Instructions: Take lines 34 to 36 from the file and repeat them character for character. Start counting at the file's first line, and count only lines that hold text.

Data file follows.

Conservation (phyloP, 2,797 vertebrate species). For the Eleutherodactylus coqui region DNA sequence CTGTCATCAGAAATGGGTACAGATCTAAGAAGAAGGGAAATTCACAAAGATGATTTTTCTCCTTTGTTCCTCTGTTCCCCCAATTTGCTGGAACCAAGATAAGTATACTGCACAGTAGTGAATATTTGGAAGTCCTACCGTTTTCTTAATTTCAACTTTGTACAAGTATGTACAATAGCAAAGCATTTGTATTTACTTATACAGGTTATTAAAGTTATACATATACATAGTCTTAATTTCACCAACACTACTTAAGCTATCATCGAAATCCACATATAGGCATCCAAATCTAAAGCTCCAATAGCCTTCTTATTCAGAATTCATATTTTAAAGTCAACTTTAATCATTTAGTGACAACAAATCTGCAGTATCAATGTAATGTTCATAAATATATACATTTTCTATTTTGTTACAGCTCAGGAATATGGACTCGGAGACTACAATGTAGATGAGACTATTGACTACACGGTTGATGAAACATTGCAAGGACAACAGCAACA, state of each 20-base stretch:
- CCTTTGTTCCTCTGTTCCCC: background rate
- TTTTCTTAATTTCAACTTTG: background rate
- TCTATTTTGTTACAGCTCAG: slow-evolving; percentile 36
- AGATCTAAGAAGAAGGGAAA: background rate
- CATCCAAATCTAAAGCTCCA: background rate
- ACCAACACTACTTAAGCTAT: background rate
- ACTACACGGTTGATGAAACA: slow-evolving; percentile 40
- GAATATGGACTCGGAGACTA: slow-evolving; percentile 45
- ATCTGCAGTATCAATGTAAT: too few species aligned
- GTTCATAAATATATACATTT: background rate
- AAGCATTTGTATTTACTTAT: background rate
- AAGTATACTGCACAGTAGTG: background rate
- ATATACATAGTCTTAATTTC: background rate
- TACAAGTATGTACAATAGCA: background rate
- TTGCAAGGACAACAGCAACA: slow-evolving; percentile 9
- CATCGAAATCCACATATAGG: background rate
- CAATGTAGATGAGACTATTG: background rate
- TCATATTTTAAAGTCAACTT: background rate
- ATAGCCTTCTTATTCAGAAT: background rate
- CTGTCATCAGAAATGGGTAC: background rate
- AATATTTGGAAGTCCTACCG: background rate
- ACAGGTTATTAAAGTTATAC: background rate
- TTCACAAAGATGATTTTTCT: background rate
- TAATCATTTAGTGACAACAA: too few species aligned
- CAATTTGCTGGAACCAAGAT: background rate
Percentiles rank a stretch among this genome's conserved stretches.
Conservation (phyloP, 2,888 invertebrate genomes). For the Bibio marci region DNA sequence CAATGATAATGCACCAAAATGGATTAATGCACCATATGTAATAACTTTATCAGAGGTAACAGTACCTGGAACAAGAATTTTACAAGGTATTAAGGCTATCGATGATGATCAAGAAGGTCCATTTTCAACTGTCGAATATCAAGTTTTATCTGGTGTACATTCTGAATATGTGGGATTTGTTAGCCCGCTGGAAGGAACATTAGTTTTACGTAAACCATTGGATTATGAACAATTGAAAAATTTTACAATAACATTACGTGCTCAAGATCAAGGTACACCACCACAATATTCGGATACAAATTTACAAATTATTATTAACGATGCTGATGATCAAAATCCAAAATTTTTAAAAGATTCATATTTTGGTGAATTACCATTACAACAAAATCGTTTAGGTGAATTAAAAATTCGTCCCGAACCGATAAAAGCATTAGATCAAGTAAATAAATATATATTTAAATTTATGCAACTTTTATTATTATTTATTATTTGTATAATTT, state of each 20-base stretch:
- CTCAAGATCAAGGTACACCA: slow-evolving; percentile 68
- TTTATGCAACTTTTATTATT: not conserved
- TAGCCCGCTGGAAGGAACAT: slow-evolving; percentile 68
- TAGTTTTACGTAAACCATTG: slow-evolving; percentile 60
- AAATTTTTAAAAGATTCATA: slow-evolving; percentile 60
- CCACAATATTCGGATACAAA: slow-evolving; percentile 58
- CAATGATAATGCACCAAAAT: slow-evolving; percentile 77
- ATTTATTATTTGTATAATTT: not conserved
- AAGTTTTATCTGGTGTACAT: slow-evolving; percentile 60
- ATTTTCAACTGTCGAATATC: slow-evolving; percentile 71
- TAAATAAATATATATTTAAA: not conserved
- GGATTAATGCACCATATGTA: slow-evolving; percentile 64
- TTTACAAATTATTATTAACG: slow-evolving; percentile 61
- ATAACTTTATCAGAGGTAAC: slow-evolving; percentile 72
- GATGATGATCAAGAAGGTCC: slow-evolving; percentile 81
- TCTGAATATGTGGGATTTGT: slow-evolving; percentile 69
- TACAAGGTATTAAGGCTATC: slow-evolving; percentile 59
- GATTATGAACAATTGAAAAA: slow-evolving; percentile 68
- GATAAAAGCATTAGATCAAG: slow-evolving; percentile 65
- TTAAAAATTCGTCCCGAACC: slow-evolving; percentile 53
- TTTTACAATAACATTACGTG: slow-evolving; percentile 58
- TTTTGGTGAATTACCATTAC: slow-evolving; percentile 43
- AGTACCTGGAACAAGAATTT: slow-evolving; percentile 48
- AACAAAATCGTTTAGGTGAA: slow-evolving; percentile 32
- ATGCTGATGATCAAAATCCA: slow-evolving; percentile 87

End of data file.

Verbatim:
- CCACAATATTCGGATACAAA: slow-evolving; percentile 58
- CAATGATAATGCACCAAAAT: slow-evolving; percentile 77
- ATTTATTATTTGTATAATTT: not conserved